Step 5: Installing the New Door Panel
With all of the screw holes accurately marked, I drilled all of the holes slightly larger than the screws. With all of the holes drilled, I placed it on top of the door, and checked the hole alignment. I used the drill to slightly enlarge any holes that didn't line up perfectly. When it all looked in line, I placed the rubber seal and metal strips in place. I carefully held everything in place while peeling the rubber back to expose the hole, and started in the centers and worked my way to the corners. I found it easier if I didn't tighten the screws completely until they were all in place.
After the seal and new door panel were on, I re-installed the door onto the fridge. A quick check confrimed that I would now be able to fit 4 fermenters and two one gallon growlers on top of the shelf, essentially doubling the capacity.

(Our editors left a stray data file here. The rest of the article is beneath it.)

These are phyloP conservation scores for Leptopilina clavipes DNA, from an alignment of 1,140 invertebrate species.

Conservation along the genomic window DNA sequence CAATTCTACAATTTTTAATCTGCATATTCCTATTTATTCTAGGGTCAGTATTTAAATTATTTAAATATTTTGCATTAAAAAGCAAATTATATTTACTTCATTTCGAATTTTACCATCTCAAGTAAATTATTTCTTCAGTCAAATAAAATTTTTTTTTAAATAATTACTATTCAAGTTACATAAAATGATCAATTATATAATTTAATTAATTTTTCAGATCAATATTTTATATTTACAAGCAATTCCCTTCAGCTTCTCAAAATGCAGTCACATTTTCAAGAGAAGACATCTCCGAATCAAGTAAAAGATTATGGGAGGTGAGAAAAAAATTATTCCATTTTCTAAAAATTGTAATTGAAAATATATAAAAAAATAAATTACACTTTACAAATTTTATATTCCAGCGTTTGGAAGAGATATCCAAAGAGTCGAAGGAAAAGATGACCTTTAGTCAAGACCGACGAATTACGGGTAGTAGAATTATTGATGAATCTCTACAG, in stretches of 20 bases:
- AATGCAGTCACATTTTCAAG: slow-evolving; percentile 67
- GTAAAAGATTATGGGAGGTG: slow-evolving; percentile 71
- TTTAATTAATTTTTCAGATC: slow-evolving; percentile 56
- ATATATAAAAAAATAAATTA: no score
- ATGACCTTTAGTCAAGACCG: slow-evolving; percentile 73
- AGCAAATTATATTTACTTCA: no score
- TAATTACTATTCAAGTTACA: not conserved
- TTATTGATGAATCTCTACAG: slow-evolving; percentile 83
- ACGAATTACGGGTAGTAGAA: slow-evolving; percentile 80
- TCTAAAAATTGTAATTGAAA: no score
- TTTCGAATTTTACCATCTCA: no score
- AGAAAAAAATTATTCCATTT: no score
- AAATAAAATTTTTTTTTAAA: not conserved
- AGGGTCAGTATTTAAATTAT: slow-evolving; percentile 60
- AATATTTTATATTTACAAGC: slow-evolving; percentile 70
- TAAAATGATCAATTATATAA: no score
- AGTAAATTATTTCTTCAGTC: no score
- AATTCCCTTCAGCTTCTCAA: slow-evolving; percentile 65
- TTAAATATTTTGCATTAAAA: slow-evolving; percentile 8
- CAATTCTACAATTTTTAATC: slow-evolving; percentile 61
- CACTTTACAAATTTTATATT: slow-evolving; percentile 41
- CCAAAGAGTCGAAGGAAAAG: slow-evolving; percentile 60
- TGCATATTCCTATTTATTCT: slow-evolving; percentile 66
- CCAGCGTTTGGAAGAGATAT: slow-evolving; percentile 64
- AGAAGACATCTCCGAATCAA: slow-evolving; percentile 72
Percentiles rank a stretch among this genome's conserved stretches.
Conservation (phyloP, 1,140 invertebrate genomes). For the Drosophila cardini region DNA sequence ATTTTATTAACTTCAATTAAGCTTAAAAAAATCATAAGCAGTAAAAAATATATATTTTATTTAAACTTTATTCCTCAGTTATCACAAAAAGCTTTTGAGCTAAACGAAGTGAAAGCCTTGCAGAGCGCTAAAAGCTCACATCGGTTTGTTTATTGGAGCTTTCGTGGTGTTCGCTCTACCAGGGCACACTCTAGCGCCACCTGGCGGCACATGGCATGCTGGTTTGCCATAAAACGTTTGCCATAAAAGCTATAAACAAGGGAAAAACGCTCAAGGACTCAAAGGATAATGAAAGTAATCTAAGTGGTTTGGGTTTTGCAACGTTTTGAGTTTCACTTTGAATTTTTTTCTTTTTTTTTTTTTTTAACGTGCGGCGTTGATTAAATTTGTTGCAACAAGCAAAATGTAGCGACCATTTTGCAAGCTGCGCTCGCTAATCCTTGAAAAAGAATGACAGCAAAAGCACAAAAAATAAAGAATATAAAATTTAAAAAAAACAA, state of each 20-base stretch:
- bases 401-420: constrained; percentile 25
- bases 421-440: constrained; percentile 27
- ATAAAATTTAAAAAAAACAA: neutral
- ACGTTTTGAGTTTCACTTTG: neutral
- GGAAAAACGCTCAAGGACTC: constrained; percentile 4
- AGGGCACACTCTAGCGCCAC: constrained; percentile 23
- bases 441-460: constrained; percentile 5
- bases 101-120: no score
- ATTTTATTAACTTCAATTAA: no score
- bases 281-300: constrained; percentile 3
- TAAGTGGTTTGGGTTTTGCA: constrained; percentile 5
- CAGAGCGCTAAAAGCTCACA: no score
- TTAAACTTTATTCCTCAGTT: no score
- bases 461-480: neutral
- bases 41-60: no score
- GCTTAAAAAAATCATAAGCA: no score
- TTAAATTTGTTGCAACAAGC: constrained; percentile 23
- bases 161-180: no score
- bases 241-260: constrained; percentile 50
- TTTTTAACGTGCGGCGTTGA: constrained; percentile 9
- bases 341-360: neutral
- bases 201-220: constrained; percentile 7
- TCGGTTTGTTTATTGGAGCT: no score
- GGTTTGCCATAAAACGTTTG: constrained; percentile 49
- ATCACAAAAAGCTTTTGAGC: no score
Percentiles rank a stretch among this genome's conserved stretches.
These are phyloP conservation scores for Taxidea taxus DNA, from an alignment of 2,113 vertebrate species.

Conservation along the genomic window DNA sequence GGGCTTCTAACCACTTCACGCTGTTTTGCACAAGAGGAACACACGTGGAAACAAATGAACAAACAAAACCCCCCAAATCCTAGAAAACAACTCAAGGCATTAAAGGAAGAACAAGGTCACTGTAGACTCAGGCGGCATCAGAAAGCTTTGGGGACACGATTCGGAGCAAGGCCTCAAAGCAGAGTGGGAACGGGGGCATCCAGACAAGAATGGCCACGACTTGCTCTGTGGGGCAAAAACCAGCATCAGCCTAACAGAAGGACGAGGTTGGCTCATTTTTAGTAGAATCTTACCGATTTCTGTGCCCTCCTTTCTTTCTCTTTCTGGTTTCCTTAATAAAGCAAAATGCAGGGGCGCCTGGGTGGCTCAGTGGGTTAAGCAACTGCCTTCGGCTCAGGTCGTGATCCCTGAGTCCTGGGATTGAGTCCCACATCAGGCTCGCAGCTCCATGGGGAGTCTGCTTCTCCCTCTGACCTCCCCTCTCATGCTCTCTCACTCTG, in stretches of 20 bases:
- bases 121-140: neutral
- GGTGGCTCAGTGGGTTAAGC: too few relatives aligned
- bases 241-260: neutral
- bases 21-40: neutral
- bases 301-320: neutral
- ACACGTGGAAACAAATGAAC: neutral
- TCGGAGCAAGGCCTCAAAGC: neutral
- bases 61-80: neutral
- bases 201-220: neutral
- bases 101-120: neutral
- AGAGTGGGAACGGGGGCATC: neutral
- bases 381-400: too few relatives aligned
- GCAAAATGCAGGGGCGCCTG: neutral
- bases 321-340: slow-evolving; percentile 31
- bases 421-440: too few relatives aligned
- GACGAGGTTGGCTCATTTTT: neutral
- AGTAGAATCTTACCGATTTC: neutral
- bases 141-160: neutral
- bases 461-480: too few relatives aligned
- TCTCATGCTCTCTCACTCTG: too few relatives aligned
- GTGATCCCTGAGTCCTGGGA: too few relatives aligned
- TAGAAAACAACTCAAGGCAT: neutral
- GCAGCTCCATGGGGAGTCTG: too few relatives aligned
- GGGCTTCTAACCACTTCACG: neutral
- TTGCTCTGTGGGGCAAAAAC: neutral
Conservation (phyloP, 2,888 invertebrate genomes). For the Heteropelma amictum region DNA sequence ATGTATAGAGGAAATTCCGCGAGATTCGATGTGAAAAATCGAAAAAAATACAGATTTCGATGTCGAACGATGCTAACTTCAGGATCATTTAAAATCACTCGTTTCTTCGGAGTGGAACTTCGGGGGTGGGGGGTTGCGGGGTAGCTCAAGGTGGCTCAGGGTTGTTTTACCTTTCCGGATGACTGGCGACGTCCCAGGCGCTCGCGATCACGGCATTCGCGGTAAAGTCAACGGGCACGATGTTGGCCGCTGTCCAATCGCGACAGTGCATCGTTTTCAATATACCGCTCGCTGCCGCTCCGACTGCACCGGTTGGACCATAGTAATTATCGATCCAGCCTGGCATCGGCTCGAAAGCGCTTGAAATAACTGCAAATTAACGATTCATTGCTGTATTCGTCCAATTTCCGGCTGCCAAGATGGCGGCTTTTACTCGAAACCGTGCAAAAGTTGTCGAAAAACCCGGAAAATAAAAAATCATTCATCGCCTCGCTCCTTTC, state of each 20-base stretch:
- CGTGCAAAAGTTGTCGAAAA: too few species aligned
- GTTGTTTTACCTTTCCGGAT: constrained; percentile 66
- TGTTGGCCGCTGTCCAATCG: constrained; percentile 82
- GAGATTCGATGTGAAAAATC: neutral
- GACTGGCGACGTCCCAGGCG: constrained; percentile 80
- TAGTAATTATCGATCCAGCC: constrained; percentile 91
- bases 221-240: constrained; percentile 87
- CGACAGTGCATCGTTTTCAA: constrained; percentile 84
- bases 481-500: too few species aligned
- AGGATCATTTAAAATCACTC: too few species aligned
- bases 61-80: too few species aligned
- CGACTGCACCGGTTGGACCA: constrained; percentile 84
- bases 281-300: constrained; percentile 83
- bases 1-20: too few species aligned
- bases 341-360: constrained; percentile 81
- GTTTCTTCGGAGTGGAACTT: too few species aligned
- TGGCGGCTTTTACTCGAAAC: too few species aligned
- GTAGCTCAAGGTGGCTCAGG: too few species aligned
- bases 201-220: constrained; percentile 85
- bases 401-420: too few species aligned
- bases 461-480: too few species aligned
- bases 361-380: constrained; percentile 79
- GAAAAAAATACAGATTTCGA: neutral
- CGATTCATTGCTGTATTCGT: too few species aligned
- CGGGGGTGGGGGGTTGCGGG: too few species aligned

Many fridges rely on the door panel to push a switch to control the light. I used this to my advantage to check the seal of the door, by turning the fridge on, the shop lights off, and checking all sides of the door for any light leaking out. Afterwards, I temporarily taped the switch down so that the light stays off all the time. I may attatch a small block to the door that will activate the switch if the lack of light becomes a problem.
A couple of days after putting my door back on, I realized that the door had a good seal most of the time, but would shift slightly if the door were leaned on, and the seal would no longer be as good. After a little messing around, I discovered that the bottom hinge pin hole in the door had become elongated over time, allowing the door to shift slightly. I realized that I could switch the swing of the door to solve this issue. I had to remove both the fridge and freezer doors in order to switch the handles and hinges to the other sides. As an added bonus, the new door swing is actually a little more ergonomic for the location I chose for it in my shop.